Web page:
A man with Alzheimer's wanders
from his home, a hiker goes missing, a trapped family
desperately tries to escape flood waters. The
Association for Search & Rescue indicates that the
ability to save a life is often dependent upon how
quickly the person can be found and accessed. But,
providing enough well-equipped and well-trained search
and rescue professionals is a daunting task.
People often say they want to
teach their dog to find lost kids and things. They
notice their dogs love to use their noses, and naturally
think this would be a good thing to do. It's a great
thought, but not really practical. Search & Rescue is
very rewarding, but it requires quite a serious
commitment on your part.
You will need to train at least 15 hours a week.
This includes being a victim and also learning
how to find one, which could mean spending hours hiding in tick-infested brush in the
dark. You will also need to learn all the skills required to actually head out and find
someone, such as, map reading, compass skills, first responder aid (extremely
advanced "first aid"), and radio skills. And, you will need to go out
in all kinds of weather and conditions during your training.
Finally, you'll need to
commit much time and money to this project. It takes about two years to fully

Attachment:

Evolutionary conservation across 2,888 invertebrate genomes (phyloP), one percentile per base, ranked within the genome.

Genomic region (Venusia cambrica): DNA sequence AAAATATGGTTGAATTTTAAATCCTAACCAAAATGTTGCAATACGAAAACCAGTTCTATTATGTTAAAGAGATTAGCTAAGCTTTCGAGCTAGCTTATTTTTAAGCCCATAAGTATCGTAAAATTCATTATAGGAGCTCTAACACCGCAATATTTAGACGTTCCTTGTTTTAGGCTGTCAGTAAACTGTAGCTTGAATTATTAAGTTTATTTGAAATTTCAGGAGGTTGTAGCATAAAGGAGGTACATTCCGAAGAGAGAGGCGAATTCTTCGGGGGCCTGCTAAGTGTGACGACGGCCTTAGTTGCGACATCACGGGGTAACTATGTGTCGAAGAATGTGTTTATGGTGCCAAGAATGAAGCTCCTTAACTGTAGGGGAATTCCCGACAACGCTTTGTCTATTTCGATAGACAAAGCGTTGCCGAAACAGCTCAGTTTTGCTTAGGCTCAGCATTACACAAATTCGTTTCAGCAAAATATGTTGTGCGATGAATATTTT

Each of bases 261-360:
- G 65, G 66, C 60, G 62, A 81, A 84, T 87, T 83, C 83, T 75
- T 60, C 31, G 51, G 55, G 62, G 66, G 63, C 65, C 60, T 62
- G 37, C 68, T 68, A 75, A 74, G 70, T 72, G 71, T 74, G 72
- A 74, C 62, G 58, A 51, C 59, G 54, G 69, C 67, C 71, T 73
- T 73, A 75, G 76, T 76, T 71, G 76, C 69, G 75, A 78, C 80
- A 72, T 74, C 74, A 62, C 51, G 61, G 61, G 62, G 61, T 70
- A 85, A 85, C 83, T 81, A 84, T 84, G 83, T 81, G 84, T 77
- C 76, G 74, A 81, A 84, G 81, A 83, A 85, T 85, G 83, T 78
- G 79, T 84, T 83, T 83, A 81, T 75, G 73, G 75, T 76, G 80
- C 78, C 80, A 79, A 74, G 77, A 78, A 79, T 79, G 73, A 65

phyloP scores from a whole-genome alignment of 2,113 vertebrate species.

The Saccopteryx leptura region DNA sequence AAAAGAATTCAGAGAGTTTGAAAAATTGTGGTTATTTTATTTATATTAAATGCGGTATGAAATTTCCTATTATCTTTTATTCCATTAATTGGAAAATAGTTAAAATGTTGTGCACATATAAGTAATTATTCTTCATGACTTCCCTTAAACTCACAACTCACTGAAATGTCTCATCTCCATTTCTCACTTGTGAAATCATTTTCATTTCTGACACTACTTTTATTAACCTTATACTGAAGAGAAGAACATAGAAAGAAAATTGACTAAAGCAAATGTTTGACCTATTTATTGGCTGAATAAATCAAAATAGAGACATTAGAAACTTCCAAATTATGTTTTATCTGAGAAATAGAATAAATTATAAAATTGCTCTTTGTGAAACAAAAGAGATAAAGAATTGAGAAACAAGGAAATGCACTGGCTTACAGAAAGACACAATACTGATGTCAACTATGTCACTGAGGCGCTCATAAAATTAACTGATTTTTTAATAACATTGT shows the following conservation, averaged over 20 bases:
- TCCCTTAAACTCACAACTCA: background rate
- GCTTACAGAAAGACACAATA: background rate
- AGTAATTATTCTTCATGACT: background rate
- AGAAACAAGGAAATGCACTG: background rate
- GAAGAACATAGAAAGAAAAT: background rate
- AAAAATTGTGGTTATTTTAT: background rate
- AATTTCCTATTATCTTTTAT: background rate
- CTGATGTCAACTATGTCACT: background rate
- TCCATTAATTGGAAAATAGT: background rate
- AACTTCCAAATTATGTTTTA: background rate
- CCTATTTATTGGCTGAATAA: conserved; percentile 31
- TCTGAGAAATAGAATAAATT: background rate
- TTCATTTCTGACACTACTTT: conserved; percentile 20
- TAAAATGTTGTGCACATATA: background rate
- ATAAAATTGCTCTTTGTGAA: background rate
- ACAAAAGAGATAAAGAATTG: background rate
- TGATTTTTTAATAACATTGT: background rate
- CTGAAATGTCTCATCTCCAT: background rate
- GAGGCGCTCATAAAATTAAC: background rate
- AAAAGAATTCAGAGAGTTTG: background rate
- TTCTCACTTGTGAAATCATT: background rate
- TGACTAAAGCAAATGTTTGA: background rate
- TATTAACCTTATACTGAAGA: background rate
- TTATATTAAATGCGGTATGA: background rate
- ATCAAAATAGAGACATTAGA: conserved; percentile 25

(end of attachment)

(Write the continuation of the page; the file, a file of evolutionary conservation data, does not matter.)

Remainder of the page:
train a dog, costs reaching into the thousands of dollars depending on how much
camping, outdoor, and dog gear you've already got.
This Alpine Meadows video from February 5, 2008 features search and rescue dog training in conjunction with the Placer County
Sherriff Search and Rescue, and the Placer County Sheriff's Search and Rescue
Tahoe Dog Team. It was a real carnival for the dogs with helicopter rides,
treasure hunts in the snow and non-stop games all designed to train them to
sniff out and save buried avalanche victims.
Hug-a-Tree and Survive is a program for
children on how to keep from getting lost, how to
stay comfortable if they do get lost,
and how they can help the searchers to locate them. The main features of the program
involve impressing upon kids that they can help by looking after themselves and assisting
Meet Shane, a Canadian Search Dog
Association SAR Dog. Their motto is "Fide Canem" which is Latin for "Trust
the Dog". A fundamental rule in canine search and rescue, it 's typically the
first thing a new handler learns. Now, on the right is a coloring book page
created in Shane's honor.